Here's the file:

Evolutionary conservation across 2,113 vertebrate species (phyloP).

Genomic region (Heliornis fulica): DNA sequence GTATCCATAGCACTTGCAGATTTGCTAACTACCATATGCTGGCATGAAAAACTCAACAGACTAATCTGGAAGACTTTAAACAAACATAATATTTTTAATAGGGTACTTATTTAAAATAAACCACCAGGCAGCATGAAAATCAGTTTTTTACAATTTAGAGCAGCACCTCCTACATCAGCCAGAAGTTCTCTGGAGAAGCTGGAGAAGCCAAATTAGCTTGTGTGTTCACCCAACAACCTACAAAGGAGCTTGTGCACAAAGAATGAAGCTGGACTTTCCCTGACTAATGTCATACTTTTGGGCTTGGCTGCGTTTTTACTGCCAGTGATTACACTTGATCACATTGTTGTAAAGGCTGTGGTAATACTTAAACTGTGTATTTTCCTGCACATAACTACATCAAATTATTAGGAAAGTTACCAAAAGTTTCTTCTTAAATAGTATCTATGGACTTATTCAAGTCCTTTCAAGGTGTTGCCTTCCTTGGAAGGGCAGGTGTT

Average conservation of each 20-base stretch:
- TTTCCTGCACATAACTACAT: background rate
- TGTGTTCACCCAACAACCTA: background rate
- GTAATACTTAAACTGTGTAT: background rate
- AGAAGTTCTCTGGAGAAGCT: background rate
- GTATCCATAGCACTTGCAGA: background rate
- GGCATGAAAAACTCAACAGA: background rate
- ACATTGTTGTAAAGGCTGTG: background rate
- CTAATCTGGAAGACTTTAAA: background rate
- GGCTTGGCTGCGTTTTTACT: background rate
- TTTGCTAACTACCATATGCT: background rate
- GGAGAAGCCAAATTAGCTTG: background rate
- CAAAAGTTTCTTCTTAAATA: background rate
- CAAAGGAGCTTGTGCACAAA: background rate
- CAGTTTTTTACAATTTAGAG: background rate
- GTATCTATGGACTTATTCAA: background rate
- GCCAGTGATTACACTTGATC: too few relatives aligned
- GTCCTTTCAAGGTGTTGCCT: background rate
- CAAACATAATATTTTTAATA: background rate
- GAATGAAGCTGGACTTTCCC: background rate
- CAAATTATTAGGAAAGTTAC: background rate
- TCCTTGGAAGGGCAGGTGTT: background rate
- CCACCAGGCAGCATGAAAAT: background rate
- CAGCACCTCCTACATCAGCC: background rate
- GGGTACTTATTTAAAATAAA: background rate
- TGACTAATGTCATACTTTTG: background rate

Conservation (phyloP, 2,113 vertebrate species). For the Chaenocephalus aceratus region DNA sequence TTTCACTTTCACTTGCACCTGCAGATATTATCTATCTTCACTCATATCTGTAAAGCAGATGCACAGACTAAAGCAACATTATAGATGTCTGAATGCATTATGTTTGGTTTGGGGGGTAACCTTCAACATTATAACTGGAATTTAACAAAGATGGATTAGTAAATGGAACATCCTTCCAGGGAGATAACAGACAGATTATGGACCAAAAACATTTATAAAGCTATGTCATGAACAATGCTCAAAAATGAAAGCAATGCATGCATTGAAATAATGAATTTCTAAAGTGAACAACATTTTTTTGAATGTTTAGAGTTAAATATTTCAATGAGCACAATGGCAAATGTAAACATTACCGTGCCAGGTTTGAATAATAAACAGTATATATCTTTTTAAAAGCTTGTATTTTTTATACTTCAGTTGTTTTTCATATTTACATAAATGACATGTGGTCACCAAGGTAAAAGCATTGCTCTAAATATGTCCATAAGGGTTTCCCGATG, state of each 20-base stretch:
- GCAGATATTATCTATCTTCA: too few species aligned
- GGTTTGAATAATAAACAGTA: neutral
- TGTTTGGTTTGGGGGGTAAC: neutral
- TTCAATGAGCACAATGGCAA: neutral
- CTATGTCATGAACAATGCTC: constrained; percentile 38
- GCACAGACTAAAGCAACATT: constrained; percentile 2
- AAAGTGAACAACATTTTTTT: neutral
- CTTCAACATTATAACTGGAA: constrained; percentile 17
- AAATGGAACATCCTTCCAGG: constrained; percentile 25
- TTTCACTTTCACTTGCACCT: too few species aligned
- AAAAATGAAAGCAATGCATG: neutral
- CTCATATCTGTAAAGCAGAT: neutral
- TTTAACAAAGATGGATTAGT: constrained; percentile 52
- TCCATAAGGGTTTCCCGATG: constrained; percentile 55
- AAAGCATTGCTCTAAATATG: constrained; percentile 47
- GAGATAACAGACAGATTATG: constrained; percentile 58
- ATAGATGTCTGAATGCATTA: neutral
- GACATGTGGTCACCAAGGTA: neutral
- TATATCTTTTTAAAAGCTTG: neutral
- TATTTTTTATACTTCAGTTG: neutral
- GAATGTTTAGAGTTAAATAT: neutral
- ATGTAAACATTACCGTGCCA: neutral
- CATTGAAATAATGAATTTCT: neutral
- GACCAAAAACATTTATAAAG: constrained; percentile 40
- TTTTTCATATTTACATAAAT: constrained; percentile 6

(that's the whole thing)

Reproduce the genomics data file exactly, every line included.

Evolutionary conservation across 2,113 vertebrate species (phyloP).

Genomic region (Heliornis fulica): DNA sequence GTATCCATAGCACTTGCAGATTTGCTAACTACCATATGCTGGCATGAAAAACTCAACAGACTAATCTGGAAGACTTTAAACAAACATAATATTTTTAATAGGGTACTTATTTAAAATAAACCACCAGGCAGCATGAAAATCAGTTTTTTACAATTTAGAGCAGCACCTCCTACATCAGCCAGAAGTTCTCTGGAGAAGCTGGAGAAGCCAAATTAGCTTGTGTGTTCACCCAACAACCTACAAAGGAGCTTGTGCACAAAGAATGAAGCTGGACTTTCCCTGACTAATGTCATACTTTTGGGCTTGGCTGCGTTTTTACTGCCAGTGATTACACTTGATCACATTGTTGTAAAGGCTGTGGTAATACTTAAACTGTGTATTTTCCTGCACATAACTACATCAAATTATTAGGAAAGTTACCAAAAGTTTCTTCTTAAATAGTATCTATGGACTTATTCAAGTCCTTTCAAGGTGTTGCCTTCCTTGGAAGGGCAGGTGTT

Average conservation of each 20-base stretch:
- TTTCCTGCACATAACTACAT: background rate
- TGTGTTCACCCAACAACCTA: background rate
- GTAATACTTAAACTGTGTAT: background rate
- AGAAGTTCTCTGGAGAAGCT: background rate
- GTATCCATAGCACTTGCAGA: background rate
- GGCATGAAAAACTCAACAGA: background rate
- ACATTGTTGTAAAGGCTGTG: background rate
- CTAATCTGGAAGACTTTAAA: background rate
- GGCTTGGCTGCGTTTTTACT: background rate
- TTTGCTAACTACCATATGCT: background rate
- GGAGAAGCCAAATTAGCTTG: background rate
- CAAAAGTTTCTTCTTAAATA: background rate
- CAAAGGAGCTTGTGCACAAA: background rate
- CAGTTTTTTACAATTTAGAG: background rate
- GTATCTATGGACTTATTCAA: background rate
- GCCAGTGATTACACTTGATC: too few relatives aligned
- GTCCTTTCAAGGTGTTGCCT: background rate
- CAAACATAATATTTTTAATA: background rate
- GAATGAAGCTGGACTTTCCC: background rate
- CAAATTATTAGGAAAGTTAC: background rate
- TCCTTGGAAGGGCAGGTGTT: background rate
- CCACCAGGCAGCATGAAAAT: background rate
- CAGCACCTCCTACATCAGCC: background rate
- GGGTACTTATTTAAAATAAA: background rate
- TGACTAATGTCATACTTTTG: background rate

Conservation (phyloP, 2,113 vertebrate species). For the Chaenocephalus aceratus region DNA sequence TTTCACTTTCACTTGCACCTGCAGATATTATCTATCTTCACTCATATCTGTAAAGCAGATGCACAGACTAAAGCAACATTATAGATGTCTGAATGCATTATGTTTGGTTTGGGGGGTAACCTTCAACATTATAACTGGAATTTAACAAAGATGGATTAGTAAATGGAACATCCTTCCAGGGAGATAACAGACAGATTATGGACCAAAAACATTTATAAAGCTATGTCATGAACAATGCTCAAAAATGAAAGCAATGCATGCATTGAAATAATGAATTTCTAAAGTGAACAACATTTTTTTGAATGTTTAGAGTTAAATATTTCAATGAGCACAATGGCAAATGTAAACATTACCGTGCCAGGTTTGAATAATAAACAGTATATATCTTTTTAAAAGCTTGTATTTTTTATACTTCAGTTGTTTTTCATATTTACATAAATGACATGTGGTCACCAAGGTAAAAGCATTGCTCTAAATATGTCCATAAGGGTTTCCCGATG, state of each 20-base stretch:
- GCAGATATTATCTATCTTCA: too few species aligned
- GGTTTGAATAATAAACAGTA: neutral
- TGTTTGGTTTGGGGGGTAAC: neutral
- TTCAATGAGCACAATGGCAA: neutral
- CTATGTCATGAACAATGCTC: constrained; percentile 38
- GCACAGACTAAAGCAACATT: constrained; percentile 2
- AAAGTGAACAACATTTTTTT: neutral
- CTTCAACATTATAACTGGAA: constrained; percentile 17
- AAATGGAACATCCTTCCAGG: constrained; percentile 25
- TTTCACTTTCACTTGCACCT: too few species aligned
- AAAAATGAAAGCAATGCATG: neutral
- CTCATATCTGTAAAGCAGAT: neutral
- TTTAACAAAGATGGATTAGT: constrained; percentile 52
- TCCATAAGGGTTTCCCGATG: constrained; percentile 55
- AAAGCATTGCTCTAAATATG: constrained; percentile 47
- GAGATAACAGACAGATTATG: constrained; percentile 58
- ATAGATGTCTGAATGCATTA: neutral
- GACATGTGGTCACCAAGGTA: neutral
- TATATCTTTTTAAAAGCTTG: neutral
- TATTTTTTATACTTCAGTTG: neutral
- GAATGTTTAGAGTTAAATAT: neutral
- ATGTAAACATTACCGTGCCA: neutral
- CATTGAAATAATGAATTTCT: neutral
- GACCAAAAACATTTATAAAG: constrained; percentile 40
- TTTTTCATATTTACATAAAT: constrained; percentile 6